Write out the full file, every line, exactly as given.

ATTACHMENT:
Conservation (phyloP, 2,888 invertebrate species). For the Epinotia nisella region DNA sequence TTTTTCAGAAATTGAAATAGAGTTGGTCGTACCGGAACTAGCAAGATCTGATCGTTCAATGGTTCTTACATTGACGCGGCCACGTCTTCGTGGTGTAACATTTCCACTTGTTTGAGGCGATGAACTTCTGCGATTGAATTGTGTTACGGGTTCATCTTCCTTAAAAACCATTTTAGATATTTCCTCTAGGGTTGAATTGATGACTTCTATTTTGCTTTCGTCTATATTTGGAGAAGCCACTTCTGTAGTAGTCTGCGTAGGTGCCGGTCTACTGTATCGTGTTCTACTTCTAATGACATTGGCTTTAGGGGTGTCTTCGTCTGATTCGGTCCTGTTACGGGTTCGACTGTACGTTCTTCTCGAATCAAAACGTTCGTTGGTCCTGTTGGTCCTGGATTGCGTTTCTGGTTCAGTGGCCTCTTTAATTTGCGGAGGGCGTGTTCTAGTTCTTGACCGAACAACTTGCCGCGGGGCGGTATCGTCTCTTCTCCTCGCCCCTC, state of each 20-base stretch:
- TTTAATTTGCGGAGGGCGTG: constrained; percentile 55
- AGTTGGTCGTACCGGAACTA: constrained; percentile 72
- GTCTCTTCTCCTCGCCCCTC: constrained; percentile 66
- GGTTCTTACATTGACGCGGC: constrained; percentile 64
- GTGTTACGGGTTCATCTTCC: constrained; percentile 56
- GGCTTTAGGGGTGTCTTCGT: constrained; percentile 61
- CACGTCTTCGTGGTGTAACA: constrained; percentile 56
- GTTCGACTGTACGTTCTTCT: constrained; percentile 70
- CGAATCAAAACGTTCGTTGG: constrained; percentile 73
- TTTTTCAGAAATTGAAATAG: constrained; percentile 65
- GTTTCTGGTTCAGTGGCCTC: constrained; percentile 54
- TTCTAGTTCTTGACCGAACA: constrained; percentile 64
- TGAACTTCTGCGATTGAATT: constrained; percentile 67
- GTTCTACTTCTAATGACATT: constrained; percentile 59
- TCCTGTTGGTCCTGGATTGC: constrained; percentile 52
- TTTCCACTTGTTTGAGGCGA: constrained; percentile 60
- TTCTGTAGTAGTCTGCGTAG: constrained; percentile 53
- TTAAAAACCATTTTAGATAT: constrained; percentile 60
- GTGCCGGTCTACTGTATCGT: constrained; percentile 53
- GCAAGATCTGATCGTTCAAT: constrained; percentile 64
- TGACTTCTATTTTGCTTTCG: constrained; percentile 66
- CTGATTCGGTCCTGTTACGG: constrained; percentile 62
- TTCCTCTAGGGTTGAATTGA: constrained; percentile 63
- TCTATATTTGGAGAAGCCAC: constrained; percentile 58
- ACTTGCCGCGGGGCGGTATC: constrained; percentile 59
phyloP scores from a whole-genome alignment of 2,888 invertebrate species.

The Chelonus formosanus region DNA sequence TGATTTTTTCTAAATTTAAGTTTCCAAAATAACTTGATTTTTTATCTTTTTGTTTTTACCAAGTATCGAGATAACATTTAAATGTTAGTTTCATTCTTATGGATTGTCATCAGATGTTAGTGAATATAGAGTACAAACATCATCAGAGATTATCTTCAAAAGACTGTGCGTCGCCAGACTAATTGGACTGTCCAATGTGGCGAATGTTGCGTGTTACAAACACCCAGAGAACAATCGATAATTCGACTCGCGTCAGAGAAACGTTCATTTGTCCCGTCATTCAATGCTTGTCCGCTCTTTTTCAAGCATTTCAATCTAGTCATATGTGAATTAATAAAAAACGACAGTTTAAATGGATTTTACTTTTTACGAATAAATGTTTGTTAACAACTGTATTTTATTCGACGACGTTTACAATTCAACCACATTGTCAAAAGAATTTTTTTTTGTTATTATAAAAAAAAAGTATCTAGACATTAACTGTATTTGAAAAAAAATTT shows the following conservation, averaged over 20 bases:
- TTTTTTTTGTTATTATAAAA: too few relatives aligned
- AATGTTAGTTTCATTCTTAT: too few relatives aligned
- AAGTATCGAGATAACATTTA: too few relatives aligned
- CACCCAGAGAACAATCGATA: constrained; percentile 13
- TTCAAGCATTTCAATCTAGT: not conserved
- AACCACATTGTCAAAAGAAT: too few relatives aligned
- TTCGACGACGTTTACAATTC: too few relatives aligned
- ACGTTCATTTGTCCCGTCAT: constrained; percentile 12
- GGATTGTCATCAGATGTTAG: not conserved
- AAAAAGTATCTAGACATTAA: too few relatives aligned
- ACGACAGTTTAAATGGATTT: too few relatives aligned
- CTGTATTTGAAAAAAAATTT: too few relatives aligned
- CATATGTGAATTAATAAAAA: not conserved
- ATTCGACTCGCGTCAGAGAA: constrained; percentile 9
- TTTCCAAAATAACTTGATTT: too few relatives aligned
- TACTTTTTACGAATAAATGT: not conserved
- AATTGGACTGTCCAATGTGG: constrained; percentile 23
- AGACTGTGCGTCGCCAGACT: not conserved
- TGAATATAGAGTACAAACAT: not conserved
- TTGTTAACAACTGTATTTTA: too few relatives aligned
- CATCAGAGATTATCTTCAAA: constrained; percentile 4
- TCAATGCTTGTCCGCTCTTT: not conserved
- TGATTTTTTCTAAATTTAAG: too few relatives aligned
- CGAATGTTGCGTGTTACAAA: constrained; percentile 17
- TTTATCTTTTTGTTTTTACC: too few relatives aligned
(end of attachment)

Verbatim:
Conservation (phyloP, 2,888 invertebrate species). For the Epinotia nisella region DNA sequence TTTTTCAGAAATTGAAATAGAGTTGGTCGTACCGGAACTAGCAAGATCTGATCGTTCAATGGTTCTTACATTGACGCGGCCACGTCTTCGTGGTGTAACATTTCCACTTGTTTGAGGCGATGAACTTCTGCGATTGAATTGTGTTACGGGTTCATCTTCCTTAAAAACCATTTTAGATATTTCCTCTAGGGTTGAATTGATGACTTCTATTTTGCTTTCGTCTATATTTGGAGAAGCCACTTCTGTAGTAGTCTGCGTAGGTGCCGGTCTACTGTATCGTGTTCTACTTCTAATGACATTGGCTTTAGGGGTGTCTTCGTCTGATTCGGTCCTGTTACGGGTTCGACTGTACGTTCTTCTCGAATCAAAACGTTCGTTGGTCCTGTTGGTCCTGGATTGCGTTTCTGGTTCAGTGGCCTCTTTAATTTGCGGAGGGCGTGTTCTAGTTCTTGACCGAACAACTTGCCGCGGGGCGGTATCGTCTCTTCTCCTCGCCCCTC, state of each 20-base stretch:
- TTTAATTTGCGGAGGGCGTG: constrained; percentile 55
- AGTTGGTCGTACCGGAACTA: constrained; percentile 72
- GTCTCTTCTCCTCGCCCCTC: constrained; percentile 66
- GGTTCTTACATTGACGCGGC: constrained; percentile 64
- GTGTTACGGGTTCATCTTCC: constrained; percentile 56
- GGCTTTAGGGGTGTCTTCGT: constrained; percentile 61
- CACGTCTTCGTGGTGTAACA: constrained; percentile 56
- GTTCGACTGTACGTTCTTCT: constrained; percentile 70
- CGAATCAAAACGTTCGTTGG: constrained; percentile 73
- TTTTTCAGAAATTGAAATAG: constrained; percentile 65
- GTTTCTGGTTCAGTGGCCTC: constrained; percentile 54
- TTCTAGTTCTTGACCGAACA: constrained; percentile 64
- TGAACTTCTGCGATTGAATT: constrained; percentile 67
- GTTCTACTTCTAATGACATT: constrained; percentile 59
- TCCTGTTGGTCCTGGATTGC: constrained; percentile 52
- TTTCCACTTGTTTGAGGCGA: constrained; percentile 60
- TTCTGTAGTAGTCTGCGTAG: constrained; percentile 53
- TTAAAAACCATTTTAGATAT: constrained; percentile 60
- GTGCCGGTCTACTGTATCGT: constrained; percentile 53
- GCAAGATCTGATCGTTCAAT: constrained; percentile 64
- TGACTTCTATTTTGCTTTCG: constrained; percentile 66
- CTGATTCGGTCCTGTTACGG: constrained; percentile 62
- TTCCTCTAGGGTTGAATTGA: constrained; percentile 63
- TCTATATTTGGAGAAGCCAC: constrained; percentile 58
- ACTTGCCGCGGGGCGGTATC: constrained; percentile 59
phyloP scores from a whole-genome alignment of 2,888 invertebrate species.

The Chelonus formosanus region DNA sequence TGATTTTTTCTAAATTTAAGTTTCCAAAATAACTTGATTTTTTATCTTTTTGTTTTTACCAAGTATCGAGATAACATTTAAATGTTAGTTTCATTCTTATGGATTGTCATCAGATGTTAGTGAATATAGAGTACAAACATCATCAGAGATTATCTTCAAAAGACTGTGCGTCGCCAGACTAATTGGACTGTCCAATGTGGCGAATGTTGCGTGTTACAAACACCCAGAGAACAATCGATAATTCGACTCGCGTCAGAGAAACGTTCATTTGTCCCGTCATTCAATGCTTGTCCGCTCTTTTTCAAGCATTTCAATCTAGTCATATGTGAATTAATAAAAAACGACAGTTTAAATGGATTTTACTTTTTACGAATAAATGTTTGTTAACAACTGTATTTTATTCGACGACGTTTACAATTCAACCACATTGTCAAAAGAATTTTTTTTTGTTATTATAAAAAAAAAGTATCTAGACATTAACTGTATTTGAAAAAAAATTT shows the following conservation, averaged over 20 bases:
- TTTTTTTTGTTATTATAAAA: too few relatives aligned
- AATGTTAGTTTCATTCTTAT: too few relatives aligned
- AAGTATCGAGATAACATTTA: too few relatives aligned
- CACCCAGAGAACAATCGATA: constrained; percentile 13
- TTCAAGCATTTCAATCTAGT: not conserved
- AACCACATTGTCAAAAGAAT: too few relatives aligned
- TTCGACGACGTTTACAATTC: too few relatives aligned
- ACGTTCATTTGTCCCGTCAT: constrained; percentile 12
- GGATTGTCATCAGATGTTAG: not conserved
- AAAAAGTATCTAGACATTAA: too few relatives aligned
- ACGACAGTTTAAATGGATTT: too few relatives aligned
- CTGTATTTGAAAAAAAATTT: too few relatives aligned
- CATATGTGAATTAATAAAAA: not conserved
- ATTCGACTCGCGTCAGAGAA: constrained; percentile 9
- TTTCCAAAATAACTTGATTT: too few relatives aligned
- TACTTTTTACGAATAAATGT: not conserved
- AATTGGACTGTCCAATGTGG: constrained; percentile 23
- AGACTGTGCGTCGCCAGACT: not conserved
- TGAATATAGAGTACAAACAT: not conserved
- TTGTTAACAACTGTATTTTA: too few relatives aligned
- CATCAGAGATTATCTTCAAA: constrained; percentile 4
- TCAATGCTTGTCCGCTCTTT: not conserved
- TGATTTTTTCTAAATTTAAG: too few relatives aligned
- CGAATGTTGCGTGTTACAAA: constrained; percentile 17
- TTTATCTTTTTGTTTTTACC: too few relatives aligned